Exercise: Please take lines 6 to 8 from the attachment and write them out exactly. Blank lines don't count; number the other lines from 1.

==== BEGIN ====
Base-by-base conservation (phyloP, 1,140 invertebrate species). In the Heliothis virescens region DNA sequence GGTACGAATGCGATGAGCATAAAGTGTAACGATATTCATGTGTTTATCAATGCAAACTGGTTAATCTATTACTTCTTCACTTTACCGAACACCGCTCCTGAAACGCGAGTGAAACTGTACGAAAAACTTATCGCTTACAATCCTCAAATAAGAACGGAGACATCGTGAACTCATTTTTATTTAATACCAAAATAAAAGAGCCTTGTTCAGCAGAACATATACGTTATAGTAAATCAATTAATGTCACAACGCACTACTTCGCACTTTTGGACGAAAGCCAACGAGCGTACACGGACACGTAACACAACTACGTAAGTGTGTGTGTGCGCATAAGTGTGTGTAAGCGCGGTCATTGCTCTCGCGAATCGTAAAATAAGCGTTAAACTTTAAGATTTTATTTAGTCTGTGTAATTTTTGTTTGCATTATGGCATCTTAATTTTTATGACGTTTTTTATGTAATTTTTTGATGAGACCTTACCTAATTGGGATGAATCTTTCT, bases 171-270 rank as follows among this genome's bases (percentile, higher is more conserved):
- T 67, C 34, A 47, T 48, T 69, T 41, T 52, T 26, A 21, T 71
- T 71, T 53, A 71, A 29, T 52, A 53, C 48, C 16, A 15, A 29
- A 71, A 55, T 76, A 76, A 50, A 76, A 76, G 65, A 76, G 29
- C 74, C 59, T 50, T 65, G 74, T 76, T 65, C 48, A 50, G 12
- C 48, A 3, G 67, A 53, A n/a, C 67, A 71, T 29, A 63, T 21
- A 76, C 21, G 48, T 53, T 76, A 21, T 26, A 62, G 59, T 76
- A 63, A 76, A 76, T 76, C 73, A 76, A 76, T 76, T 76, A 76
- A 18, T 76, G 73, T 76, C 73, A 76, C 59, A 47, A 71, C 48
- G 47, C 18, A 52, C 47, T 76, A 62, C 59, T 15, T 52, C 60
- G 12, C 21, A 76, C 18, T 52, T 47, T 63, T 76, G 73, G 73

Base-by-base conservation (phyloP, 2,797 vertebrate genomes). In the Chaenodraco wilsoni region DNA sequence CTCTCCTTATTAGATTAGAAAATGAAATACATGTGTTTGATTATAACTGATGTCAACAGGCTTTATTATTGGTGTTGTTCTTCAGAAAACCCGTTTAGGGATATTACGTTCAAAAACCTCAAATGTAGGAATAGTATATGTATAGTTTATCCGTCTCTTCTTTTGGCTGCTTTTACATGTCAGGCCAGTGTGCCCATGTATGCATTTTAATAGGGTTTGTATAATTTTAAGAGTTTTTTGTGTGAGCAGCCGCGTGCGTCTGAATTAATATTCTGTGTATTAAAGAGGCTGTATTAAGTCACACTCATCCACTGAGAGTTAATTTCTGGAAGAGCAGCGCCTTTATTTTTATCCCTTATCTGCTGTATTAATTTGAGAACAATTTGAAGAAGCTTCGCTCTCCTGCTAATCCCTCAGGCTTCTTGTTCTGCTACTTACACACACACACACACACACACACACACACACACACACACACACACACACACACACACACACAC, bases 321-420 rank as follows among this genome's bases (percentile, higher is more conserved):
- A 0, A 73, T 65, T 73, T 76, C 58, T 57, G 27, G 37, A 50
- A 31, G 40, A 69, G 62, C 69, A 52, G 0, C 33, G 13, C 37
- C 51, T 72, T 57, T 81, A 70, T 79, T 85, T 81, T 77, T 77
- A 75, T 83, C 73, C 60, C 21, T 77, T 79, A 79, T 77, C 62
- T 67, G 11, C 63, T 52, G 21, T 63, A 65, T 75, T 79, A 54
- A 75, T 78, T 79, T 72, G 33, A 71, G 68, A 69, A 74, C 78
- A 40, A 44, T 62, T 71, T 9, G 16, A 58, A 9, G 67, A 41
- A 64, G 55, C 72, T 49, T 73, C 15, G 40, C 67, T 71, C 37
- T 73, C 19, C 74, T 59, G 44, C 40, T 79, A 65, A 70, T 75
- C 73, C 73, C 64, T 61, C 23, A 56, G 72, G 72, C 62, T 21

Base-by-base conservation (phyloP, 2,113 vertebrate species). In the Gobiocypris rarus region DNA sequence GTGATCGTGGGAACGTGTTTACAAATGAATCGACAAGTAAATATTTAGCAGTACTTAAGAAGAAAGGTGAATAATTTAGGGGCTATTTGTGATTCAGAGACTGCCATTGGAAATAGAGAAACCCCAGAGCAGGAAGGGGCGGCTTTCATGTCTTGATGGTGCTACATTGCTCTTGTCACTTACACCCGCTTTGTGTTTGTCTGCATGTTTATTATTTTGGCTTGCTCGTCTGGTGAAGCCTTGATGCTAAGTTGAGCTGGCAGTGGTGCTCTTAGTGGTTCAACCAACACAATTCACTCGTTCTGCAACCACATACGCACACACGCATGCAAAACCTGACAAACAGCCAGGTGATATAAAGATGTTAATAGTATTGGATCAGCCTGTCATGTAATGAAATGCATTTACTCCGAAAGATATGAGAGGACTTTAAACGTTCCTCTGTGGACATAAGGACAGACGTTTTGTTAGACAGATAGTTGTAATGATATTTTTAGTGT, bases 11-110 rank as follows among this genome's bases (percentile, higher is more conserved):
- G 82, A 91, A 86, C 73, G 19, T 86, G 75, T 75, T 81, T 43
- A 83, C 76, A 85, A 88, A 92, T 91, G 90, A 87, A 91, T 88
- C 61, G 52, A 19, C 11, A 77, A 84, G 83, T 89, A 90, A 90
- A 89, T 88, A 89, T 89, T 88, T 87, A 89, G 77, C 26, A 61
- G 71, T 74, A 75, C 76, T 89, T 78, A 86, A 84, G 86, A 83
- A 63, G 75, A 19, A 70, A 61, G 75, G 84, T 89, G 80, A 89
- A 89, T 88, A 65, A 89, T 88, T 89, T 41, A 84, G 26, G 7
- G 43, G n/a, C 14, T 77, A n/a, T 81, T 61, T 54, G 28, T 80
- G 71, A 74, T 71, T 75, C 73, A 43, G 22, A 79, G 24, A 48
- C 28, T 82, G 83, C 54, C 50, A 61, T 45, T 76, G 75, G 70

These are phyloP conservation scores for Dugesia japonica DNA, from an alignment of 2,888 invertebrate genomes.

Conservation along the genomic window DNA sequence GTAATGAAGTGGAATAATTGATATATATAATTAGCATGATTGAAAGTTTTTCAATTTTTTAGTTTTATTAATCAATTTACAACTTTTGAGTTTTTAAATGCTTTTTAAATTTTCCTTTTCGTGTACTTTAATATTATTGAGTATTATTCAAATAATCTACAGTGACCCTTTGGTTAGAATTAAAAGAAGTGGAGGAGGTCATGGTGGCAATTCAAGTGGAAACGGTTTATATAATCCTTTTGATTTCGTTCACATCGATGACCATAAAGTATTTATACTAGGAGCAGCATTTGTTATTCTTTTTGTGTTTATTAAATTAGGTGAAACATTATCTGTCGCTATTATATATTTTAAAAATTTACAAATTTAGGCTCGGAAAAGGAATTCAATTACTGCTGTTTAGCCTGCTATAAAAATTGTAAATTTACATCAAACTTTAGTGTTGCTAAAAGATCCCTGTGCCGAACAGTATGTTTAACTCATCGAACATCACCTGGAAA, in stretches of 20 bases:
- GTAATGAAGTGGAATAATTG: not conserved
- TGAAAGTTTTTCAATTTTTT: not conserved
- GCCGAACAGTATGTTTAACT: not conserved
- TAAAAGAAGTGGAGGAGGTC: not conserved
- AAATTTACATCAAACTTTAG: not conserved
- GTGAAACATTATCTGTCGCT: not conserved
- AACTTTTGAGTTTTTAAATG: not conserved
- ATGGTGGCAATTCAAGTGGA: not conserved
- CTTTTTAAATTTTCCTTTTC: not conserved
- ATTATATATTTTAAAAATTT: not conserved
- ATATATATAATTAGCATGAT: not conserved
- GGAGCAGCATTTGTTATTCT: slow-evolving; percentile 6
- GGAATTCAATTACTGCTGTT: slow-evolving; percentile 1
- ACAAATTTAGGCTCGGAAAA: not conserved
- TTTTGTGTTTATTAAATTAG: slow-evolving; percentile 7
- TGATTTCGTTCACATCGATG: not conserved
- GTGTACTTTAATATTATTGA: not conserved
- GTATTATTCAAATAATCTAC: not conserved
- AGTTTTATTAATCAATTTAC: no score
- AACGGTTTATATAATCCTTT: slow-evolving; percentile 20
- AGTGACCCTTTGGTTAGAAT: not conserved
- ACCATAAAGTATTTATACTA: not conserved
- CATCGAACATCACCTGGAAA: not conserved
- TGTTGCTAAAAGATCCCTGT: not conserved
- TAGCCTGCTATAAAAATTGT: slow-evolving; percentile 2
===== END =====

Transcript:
- C 48, A 3, G 67, A 53, A n/a, C 67, A 71, T 29, A 63, T 21
- A 76, C 21, G 48, T 53, T 76, A 21, T 26, A 62, G 59, T 76
- A 63, A 76, A 76, T 76, C 73, A 76, A 76, T 76, T 76, A 76